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European automotive leaders unite against ‘no deal’ Brexit

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Representative from the industry bodies behind Europe’s automotive manufacturing sector have united in their efforts to deter the UK and EU from allowing a ‘no deal’ Brexit to go ahead.

Society of Motor Manufacturers and Traders (SMMT) chief executive, Mike Hawes, has joined 21 colleagues from similar trade bodies across the EU in signing a joint statement to express joint concerns shared by OEMs and manufacturing operations across the region.

The group said that a ‘no deal’ Brexit would trigger a “seismic shift in trading conditions, with billions of euros of tariffs threatening to impact consumer choice and affordability on both sides of the Channel”.

In his contribution to the open letter, Hawes said: “European Automotive is deeply integrated and the benefits of free and frictionless trade have helped our sector become one of Europe’s most valuable assets, delivering billions to economies and supporting millions of livelihoods across the EU.

He added: “A ‘no deal’ Brexit would have an immediate and devastating impact on the industry, undermining competitiveness and causing irreversible and severe damage.

“UK and EU negotiators have a responsibility to work together to agree a deal or risk destroying this vital pillar of our economies.”

Speaking at the Frankfurt Motor Show earlier this month the bosses of BMW and Jaguar Land Rover (JLR) both gave an insight into the possible repercussions of Brexit on their UK manufacturing plants.

BMW said its workers may have to go unpaid for a more than three weeks during an enforced shutdown of its Oxford manufacturing plant after Britain’s departure from the EU, stating that it could not afford to pay its 4,000 workers at the plant for another period of leave enforced by Brexit after it re-scheduled its month-long summer shut-down period to start on March 29 in an effort to mitigate the impact of the previous deadline.

BMW’s chief financial officer Nicolas Peter told The Guardian: “We are not capable of a second holiday period in 2019 so this could have a financial impact on our colleagues working in Oxford.”

Jaguar Land Rover chief executive, Dr Ralf Speth, meanwhile, told Sky News that its plants were unable to stockpile parts to maintain its production following a ‘no deal’ departure due to the sheer volume of components required each day.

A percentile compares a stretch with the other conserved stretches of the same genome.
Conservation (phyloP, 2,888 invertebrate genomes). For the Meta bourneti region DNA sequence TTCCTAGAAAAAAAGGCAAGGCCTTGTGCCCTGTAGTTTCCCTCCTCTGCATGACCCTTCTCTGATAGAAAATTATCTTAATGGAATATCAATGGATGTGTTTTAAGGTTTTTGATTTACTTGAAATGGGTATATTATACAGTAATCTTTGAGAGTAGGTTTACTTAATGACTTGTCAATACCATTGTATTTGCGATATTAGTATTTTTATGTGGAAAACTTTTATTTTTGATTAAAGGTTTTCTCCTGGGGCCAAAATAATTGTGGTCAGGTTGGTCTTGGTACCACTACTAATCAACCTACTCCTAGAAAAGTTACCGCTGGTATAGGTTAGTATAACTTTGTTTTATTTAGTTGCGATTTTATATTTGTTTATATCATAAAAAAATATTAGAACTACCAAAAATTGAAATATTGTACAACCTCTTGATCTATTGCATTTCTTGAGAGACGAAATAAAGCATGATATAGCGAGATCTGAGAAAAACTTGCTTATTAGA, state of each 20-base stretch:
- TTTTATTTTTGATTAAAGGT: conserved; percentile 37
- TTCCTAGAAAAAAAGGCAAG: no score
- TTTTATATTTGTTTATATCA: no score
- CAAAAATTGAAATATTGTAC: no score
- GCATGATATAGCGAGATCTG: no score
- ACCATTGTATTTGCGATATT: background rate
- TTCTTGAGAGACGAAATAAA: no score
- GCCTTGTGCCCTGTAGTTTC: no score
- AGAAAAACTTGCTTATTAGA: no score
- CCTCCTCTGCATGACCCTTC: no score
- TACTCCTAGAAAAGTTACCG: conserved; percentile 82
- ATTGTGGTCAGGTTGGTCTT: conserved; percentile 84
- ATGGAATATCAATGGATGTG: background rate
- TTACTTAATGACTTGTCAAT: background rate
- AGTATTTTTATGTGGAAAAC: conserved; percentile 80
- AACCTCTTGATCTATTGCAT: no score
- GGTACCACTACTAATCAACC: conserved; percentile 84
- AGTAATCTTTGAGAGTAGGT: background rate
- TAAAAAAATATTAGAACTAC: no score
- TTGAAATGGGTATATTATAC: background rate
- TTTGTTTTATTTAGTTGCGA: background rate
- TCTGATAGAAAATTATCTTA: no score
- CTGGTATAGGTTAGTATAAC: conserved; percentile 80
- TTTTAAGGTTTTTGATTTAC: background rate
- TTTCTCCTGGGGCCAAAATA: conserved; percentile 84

The European Automobile Manufacturers Association (ACEA) and European Association of Automotive Suppliers (CLEPA) were among those who have joined forces to stress the impact a ‘no deal’ Brexit would have on one of Europe’s most valuable economic assets this week.

Comments from the leaders of the various industry organisations said that Europe’s automotive industry is one of the region’s biggest success stories, producing 19.1 million vehicles a year and employing 13.8 million people across the wider sector – one-in-16 of the EU’s workforce.

Just one minute of production stoppage in the UK as the result of an end of barrier-free trade would see the cost of just alone amounting to €54,700 (£50,000), the group said.

Meanwhile, WTO tariffs on cars and vans could add €5.7 billion (£5 billion) to the collective EU-UK auto trade bill, raising prices for customers if manufacturers cannot absorb the additional cost.

Christian Peugeot, CCFA president, said: “Brexit is not just a British problem, we are all concerned in the European automotive industry, and even further.

“Be it as exporters to the UK market or producers locally, which we are both, we will inevitably be negatively affected.”

VDA president, Bernhard Mattes, said: “We regret Brexit. The United Kingdom is a fully integrated player in the value chain of the German Automotive Industry. More than 100 production facilities as well as research and development located in the UK prove our commitment to the UK-market as a number one market in the EU.

“In the view of the German automotive industry, therefore, everything has to be done to maintain the free movement of goods, of services, the freedom of capital and the freedom of movement for workers between the UK and the EU.

“At the same time, we acknowledge that the internal market and the cohesion of EU27 are a priority and a pre-condition.

“The EU and UK automotive industry need frictionless trade and would be harmed significantly by additional duties and administrative burden on automotive parts and vehicles.

“Consequently, the UK and the EU should undertake all necessary steps to avoid a ‘no deal’ Brexit.”

 

 

 

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